At this point, it can be seen that the improved model of ∆*fmax* is composed of Eqs. (27), (28), (29), and (30). For verification, the model-based (*Var*[∆*fmaxN*])^{0.5} and (*Var*[∆*fmaxP*])^{0.5} have been compared with their corresponding 65 nm CMOS technology-based benchmarks obtained by using the Monte Carlo simulation. The results are as shown in Figures 6 and 7 where strong agreements to the benchmarks of the model-based (*Var*[∆*fmaxN*])^{0.5} and (*Var*[∆*fmaxP*])^{0.5} can be observed. The average deviations from the benchmarks have been found to be 6.11788 and 5.85574% for (*Var*[∆*fmaxN*])^{0.5} and (*Var*[∆*fmaxP*])^{0.5}, respectively, which are lower than those of the model proposed in [17]. Therefore, our improved model ∆*fmax* is also more accurate than the previous one apart from being more detailed as the physical level differences between N-type and P-type MOSFETs have also been taken into account.

Before proceeding further, it should be mentioned here that *C*_{g} has more severe variations compared to the other high-frequency characteristics and the P-type subthreshold MOSFET is more robust than the N-type as can be seen from Figures 2–7. Moreover, it can be implied that there exists a strong correlation between Δ*fmax* and Δ*fT* as *fmax* is related to *fT* by Eq. (31). An implication of strong correlation between Δ*fmax* and Δ*Cg* can be similarly obtained by observing Eq. (22) that is given as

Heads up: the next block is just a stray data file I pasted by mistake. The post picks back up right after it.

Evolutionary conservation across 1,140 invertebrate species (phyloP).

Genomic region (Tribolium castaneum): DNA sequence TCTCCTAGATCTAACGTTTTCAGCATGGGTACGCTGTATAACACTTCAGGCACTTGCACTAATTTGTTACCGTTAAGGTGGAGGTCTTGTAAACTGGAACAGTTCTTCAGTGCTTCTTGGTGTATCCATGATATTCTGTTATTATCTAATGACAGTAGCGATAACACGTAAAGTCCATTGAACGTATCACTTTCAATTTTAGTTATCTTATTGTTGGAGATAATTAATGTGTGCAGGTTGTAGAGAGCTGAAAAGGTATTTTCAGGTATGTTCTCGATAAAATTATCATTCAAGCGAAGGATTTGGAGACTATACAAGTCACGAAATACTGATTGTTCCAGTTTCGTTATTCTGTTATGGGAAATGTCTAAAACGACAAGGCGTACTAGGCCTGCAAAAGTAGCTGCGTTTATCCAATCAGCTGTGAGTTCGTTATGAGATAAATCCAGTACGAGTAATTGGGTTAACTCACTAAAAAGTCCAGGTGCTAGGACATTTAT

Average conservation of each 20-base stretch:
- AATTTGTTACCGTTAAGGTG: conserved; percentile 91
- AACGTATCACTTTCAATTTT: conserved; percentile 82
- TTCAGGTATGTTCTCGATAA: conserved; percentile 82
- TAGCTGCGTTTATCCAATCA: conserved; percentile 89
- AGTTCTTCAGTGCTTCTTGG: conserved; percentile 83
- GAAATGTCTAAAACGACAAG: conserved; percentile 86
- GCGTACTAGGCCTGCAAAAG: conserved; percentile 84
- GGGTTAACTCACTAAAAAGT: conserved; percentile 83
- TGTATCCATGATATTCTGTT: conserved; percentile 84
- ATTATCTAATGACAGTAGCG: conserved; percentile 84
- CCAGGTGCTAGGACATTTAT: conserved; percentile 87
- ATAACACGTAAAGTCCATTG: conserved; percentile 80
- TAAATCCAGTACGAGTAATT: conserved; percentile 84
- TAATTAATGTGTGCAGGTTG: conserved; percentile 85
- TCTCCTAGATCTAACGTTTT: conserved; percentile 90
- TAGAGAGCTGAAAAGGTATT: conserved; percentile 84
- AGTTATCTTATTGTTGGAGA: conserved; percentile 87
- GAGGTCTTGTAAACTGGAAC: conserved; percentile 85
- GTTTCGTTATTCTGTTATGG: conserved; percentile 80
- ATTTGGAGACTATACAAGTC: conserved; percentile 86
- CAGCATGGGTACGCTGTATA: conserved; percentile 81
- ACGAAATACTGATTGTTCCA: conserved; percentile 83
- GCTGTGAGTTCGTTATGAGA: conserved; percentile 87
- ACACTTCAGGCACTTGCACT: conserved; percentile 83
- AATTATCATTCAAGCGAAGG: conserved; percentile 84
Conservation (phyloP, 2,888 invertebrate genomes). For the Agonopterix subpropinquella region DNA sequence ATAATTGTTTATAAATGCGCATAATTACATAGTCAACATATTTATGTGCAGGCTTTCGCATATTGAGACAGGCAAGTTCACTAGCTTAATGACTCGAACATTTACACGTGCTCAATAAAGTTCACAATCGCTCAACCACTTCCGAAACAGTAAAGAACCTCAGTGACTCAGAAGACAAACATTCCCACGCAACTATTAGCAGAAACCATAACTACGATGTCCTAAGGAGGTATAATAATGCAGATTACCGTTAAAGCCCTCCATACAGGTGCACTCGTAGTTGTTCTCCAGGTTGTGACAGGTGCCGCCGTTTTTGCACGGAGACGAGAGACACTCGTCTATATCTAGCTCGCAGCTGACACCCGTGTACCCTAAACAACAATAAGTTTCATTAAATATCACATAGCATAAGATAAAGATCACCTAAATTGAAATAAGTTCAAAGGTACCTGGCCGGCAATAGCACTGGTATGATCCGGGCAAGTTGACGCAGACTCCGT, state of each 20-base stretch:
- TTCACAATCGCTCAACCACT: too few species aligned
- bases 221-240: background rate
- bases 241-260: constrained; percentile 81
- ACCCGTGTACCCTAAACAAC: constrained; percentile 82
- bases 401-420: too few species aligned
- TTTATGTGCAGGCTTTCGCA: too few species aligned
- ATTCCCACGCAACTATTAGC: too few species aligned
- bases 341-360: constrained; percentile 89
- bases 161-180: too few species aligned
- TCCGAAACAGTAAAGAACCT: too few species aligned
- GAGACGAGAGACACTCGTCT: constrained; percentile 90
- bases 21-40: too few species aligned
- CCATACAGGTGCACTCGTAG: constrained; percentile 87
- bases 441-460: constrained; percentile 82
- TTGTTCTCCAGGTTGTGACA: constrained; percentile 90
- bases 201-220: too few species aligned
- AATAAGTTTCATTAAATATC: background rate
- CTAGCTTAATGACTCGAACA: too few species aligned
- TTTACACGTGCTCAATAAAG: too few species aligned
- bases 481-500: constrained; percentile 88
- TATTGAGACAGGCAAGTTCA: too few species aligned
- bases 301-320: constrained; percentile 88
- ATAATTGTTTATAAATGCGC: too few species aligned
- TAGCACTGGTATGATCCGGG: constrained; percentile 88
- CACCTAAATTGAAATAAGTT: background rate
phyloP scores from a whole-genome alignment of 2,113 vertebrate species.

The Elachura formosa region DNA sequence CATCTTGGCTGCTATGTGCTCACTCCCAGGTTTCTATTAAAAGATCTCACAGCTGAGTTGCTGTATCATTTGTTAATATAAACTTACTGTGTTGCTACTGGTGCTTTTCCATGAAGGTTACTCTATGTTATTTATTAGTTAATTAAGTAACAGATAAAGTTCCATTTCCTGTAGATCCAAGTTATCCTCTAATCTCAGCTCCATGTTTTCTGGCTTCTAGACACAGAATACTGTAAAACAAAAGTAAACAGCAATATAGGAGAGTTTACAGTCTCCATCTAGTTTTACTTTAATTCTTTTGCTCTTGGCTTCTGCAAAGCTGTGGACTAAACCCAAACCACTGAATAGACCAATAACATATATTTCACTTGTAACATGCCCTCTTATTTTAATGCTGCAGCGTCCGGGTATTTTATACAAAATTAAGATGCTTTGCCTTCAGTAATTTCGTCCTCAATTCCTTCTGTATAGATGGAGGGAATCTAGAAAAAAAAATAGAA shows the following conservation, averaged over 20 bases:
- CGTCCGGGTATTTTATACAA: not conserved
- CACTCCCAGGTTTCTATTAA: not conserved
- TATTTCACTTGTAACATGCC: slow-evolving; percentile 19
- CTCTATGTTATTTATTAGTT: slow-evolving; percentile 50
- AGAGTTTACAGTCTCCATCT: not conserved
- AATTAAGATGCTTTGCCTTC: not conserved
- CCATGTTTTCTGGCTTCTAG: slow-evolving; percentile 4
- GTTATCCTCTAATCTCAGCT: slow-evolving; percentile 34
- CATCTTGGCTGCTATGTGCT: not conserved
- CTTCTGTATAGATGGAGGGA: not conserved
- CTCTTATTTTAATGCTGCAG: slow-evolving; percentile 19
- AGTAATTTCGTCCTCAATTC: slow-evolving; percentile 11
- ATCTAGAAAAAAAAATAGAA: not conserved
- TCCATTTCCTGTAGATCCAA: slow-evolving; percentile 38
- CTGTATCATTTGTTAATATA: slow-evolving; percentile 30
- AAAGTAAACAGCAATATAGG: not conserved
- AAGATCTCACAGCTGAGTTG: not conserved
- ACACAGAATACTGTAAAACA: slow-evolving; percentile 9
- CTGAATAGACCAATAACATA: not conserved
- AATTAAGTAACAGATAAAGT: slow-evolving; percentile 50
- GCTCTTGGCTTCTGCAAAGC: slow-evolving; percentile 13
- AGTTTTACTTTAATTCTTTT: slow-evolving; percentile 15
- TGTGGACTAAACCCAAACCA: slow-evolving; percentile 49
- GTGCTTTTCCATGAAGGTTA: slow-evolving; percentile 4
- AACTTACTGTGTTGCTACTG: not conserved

## 6. Some interesting issues

### 6.1. Statistical/variability aware design trade-offs

For the optimum statistical/variability aware design of any MOSFET-based VHF circuit, ∆*Cg*, ∆*fT*, and ∆*fmax* must be minimized. It has been found from Eqs. (13), (14), (20), (21), (29), and (30) that *L* can reduce Δ*Cg* of the subthreshold MOSFET of any type with the increasing Δ*fT* and Δ*fmax* as penalties. Moreover, we have also found that *fT* and Δ*fmax* by lowering *T* with higher Δ*Cg* as a cost. These design trade-offs must be taken into account in the statistical/variability aware design of any subthreshold MOSFET-based VHF circuits/systems.